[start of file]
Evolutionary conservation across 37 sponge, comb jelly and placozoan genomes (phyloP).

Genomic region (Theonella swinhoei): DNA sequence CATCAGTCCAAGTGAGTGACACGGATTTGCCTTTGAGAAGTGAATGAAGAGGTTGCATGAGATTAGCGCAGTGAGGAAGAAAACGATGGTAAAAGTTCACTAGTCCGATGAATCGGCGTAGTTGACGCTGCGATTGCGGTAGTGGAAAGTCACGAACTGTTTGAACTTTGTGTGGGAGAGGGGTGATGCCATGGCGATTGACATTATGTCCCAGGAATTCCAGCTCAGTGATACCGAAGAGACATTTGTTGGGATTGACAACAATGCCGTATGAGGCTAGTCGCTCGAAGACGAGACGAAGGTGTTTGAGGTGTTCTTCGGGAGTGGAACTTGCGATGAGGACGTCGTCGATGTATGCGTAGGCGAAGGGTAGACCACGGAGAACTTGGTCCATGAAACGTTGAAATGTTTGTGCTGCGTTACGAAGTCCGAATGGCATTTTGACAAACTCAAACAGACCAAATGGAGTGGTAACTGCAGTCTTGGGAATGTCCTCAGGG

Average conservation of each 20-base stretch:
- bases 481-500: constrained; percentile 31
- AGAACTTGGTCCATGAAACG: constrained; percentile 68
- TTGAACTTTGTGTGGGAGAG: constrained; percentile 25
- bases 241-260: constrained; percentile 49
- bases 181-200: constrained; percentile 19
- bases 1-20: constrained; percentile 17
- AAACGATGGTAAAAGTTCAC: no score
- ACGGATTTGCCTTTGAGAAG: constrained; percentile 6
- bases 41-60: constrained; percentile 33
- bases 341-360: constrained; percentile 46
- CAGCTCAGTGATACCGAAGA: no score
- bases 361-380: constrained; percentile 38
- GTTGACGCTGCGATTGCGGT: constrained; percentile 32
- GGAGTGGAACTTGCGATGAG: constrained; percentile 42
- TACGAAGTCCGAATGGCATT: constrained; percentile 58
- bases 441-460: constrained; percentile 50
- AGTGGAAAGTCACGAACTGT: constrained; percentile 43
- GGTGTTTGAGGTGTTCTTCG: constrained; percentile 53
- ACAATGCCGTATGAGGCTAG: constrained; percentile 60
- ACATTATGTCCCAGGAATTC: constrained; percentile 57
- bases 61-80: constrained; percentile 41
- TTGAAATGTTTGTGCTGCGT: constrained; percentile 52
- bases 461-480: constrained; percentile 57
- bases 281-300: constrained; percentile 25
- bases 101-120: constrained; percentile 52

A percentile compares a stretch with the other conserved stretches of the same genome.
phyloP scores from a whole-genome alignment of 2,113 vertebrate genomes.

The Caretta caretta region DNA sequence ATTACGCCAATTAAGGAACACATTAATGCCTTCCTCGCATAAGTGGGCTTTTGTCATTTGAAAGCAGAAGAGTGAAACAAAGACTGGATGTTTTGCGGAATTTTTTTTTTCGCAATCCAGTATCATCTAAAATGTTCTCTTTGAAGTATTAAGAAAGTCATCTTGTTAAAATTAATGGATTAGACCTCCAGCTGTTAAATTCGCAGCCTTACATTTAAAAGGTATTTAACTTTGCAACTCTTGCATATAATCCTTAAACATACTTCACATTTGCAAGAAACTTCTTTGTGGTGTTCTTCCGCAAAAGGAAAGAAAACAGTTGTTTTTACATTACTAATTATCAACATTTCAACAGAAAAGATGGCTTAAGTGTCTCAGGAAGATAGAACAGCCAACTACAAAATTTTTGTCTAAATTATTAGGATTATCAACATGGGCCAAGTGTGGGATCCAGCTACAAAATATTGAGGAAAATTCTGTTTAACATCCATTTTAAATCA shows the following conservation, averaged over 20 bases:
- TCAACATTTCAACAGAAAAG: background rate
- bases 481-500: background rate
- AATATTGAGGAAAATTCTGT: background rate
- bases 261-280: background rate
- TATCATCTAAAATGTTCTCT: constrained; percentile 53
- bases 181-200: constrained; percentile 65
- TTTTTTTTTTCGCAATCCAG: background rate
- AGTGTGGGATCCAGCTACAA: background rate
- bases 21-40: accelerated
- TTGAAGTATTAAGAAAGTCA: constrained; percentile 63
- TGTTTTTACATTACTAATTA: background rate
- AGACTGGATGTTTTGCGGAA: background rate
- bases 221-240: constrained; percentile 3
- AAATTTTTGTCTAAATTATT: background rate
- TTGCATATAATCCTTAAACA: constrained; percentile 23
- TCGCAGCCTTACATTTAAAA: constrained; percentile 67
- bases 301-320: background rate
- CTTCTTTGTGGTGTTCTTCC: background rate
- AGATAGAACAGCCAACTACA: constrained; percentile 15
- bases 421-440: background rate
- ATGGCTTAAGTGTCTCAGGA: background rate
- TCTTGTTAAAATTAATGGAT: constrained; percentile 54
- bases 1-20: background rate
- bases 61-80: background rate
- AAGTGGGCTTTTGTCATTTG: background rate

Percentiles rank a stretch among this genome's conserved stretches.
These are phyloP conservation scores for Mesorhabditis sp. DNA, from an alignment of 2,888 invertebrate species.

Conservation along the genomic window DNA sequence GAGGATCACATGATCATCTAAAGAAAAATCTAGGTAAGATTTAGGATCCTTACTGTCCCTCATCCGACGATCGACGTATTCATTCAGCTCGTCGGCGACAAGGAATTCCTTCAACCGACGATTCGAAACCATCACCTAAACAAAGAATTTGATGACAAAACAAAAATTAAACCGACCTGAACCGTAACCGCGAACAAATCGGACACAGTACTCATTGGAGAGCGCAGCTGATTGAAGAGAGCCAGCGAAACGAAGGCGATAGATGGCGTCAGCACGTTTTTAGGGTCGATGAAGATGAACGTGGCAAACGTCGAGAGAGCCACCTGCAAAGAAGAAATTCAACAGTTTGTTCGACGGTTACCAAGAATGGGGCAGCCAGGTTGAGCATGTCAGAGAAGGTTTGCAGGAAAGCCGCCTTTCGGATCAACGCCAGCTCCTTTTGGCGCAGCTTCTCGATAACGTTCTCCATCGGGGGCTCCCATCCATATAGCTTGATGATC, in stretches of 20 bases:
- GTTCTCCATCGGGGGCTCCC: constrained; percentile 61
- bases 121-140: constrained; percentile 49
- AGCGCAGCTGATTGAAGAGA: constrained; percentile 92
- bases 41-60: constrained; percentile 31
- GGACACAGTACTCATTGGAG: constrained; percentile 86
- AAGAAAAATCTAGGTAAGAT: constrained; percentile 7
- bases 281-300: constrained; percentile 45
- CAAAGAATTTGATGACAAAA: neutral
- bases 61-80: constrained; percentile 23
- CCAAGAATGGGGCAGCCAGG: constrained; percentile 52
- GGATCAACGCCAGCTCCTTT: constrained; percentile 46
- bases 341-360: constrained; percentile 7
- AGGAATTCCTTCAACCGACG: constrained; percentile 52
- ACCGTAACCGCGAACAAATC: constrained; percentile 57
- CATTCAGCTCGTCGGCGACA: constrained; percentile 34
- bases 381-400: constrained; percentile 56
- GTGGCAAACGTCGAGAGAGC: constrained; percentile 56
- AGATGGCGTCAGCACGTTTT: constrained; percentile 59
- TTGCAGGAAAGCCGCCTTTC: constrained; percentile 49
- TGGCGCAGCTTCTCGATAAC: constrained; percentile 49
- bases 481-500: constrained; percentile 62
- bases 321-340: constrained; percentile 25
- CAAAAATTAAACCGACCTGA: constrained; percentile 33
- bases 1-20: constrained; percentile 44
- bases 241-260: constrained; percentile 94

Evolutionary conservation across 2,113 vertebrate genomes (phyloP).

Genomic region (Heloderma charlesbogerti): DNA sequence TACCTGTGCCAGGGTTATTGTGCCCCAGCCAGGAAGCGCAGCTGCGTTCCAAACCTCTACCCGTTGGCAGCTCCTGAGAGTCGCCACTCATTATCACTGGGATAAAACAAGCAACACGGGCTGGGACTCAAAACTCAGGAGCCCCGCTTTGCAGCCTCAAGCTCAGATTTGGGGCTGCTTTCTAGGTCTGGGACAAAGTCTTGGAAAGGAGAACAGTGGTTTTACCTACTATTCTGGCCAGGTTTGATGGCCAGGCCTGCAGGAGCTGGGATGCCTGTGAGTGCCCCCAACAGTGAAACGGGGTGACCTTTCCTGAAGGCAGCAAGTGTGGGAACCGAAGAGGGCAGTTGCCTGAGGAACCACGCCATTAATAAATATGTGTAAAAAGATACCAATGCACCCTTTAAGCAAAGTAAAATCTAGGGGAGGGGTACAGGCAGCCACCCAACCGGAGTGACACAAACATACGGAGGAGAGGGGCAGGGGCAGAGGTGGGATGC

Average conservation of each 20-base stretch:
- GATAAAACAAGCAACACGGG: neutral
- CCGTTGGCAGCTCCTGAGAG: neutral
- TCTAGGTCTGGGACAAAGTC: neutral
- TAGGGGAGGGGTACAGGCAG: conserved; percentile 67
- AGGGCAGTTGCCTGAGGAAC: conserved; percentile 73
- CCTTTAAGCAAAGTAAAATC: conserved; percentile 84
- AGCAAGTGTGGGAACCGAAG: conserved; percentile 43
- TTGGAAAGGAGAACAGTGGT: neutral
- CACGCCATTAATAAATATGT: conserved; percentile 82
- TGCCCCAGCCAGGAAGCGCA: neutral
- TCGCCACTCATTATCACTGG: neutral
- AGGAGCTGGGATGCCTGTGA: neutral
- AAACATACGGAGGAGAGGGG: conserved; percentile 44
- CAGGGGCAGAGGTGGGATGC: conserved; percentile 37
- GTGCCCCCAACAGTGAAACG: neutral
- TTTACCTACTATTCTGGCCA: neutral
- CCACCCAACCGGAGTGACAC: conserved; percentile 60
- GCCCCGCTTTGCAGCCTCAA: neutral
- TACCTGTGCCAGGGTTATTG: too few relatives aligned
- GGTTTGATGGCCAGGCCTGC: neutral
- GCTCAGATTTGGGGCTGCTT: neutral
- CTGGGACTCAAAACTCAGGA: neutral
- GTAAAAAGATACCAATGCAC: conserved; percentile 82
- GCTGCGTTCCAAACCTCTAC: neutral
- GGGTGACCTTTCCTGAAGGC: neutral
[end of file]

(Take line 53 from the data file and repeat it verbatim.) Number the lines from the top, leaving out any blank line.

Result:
- TCTTGTTAAAATTAATGGAT: constrained; percentile 54